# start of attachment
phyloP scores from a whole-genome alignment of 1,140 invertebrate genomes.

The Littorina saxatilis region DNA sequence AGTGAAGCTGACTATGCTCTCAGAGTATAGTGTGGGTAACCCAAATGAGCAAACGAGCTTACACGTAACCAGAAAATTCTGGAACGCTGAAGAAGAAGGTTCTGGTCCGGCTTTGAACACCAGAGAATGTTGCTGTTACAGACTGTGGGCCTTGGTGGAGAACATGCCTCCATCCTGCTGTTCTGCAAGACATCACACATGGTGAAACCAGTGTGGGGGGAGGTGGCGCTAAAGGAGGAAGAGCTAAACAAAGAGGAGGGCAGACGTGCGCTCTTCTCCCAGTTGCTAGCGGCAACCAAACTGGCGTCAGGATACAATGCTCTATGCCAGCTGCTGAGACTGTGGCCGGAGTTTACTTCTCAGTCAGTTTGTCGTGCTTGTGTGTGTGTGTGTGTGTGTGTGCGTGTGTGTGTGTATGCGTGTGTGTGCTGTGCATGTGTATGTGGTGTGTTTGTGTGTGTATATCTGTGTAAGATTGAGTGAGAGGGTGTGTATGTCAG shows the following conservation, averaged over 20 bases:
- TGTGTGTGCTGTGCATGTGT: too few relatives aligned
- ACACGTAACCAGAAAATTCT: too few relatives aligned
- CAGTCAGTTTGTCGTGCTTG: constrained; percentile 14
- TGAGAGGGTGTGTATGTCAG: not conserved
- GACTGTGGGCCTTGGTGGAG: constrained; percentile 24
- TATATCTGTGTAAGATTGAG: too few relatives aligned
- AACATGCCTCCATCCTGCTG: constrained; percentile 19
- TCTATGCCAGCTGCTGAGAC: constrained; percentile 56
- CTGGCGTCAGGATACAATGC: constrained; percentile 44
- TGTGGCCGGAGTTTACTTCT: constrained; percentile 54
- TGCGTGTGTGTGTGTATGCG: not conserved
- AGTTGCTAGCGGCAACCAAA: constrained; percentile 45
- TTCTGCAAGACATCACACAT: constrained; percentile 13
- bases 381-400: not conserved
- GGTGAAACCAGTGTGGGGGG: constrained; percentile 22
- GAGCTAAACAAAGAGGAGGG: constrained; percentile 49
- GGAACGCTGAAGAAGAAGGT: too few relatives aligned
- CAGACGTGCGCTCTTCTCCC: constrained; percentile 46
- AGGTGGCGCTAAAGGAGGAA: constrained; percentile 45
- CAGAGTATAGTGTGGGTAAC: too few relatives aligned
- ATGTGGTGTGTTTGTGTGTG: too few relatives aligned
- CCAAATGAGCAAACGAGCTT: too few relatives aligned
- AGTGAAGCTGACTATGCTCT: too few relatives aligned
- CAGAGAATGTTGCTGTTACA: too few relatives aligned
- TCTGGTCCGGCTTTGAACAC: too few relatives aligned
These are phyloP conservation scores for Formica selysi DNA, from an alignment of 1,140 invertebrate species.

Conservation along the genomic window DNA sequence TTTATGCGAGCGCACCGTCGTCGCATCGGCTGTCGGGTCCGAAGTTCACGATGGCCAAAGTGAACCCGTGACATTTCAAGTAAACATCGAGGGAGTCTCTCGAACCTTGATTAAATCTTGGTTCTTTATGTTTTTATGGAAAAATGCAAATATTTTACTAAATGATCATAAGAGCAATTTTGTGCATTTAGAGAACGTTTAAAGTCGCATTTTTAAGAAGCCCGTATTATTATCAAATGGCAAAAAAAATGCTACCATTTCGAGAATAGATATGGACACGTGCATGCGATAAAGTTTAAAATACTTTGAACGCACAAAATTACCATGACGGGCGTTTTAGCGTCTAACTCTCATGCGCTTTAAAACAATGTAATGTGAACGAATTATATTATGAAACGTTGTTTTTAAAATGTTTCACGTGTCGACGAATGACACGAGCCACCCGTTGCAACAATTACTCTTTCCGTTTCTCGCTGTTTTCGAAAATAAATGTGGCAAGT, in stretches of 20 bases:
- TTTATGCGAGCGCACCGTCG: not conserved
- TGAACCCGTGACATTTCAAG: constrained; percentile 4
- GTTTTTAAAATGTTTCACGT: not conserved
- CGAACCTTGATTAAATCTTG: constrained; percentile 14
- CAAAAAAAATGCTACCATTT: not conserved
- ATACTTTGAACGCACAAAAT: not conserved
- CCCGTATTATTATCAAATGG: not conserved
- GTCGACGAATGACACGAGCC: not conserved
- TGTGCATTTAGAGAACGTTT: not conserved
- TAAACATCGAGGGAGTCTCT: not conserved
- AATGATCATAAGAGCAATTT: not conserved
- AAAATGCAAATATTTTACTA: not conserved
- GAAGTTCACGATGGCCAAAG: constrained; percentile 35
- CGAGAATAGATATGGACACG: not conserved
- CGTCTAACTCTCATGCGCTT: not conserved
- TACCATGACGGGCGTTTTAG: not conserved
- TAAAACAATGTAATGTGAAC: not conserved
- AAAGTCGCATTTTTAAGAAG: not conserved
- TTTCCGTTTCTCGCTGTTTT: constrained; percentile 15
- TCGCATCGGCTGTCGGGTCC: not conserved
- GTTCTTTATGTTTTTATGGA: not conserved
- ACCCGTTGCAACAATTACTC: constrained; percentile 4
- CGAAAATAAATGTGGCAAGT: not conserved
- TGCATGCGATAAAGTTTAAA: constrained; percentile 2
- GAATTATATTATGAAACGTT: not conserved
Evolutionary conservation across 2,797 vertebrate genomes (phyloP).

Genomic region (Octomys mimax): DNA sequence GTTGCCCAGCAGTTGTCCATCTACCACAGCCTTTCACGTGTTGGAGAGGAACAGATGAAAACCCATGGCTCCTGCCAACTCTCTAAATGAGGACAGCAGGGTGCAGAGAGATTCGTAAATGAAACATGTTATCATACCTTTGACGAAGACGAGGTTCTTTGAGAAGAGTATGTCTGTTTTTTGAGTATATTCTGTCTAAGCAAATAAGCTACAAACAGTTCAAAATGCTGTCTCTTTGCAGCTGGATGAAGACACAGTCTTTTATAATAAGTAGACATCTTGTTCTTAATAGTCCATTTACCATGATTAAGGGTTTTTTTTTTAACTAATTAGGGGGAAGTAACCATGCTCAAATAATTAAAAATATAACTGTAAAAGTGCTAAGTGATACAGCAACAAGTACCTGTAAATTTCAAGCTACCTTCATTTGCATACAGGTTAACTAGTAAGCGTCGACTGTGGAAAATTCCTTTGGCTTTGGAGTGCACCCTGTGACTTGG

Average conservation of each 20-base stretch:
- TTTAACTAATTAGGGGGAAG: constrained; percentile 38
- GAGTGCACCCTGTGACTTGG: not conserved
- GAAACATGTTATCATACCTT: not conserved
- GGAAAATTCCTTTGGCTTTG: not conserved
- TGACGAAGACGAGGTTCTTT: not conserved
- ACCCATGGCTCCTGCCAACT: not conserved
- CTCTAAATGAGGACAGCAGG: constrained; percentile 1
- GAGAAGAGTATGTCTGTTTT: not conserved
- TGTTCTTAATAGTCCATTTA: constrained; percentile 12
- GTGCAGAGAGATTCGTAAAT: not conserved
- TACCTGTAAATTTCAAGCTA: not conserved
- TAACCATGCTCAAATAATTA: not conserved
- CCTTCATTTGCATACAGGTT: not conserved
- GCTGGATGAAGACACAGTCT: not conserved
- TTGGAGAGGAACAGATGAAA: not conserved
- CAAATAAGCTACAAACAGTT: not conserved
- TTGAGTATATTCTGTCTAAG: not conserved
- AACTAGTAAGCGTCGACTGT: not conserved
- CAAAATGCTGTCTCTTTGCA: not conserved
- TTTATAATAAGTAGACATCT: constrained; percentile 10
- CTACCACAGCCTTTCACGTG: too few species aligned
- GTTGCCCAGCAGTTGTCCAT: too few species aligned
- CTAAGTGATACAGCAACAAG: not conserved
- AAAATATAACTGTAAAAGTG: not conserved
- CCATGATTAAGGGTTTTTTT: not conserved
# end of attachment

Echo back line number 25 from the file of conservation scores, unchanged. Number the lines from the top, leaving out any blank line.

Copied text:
- AGTGAAGCTGACTATGCTCT: too few relatives aligned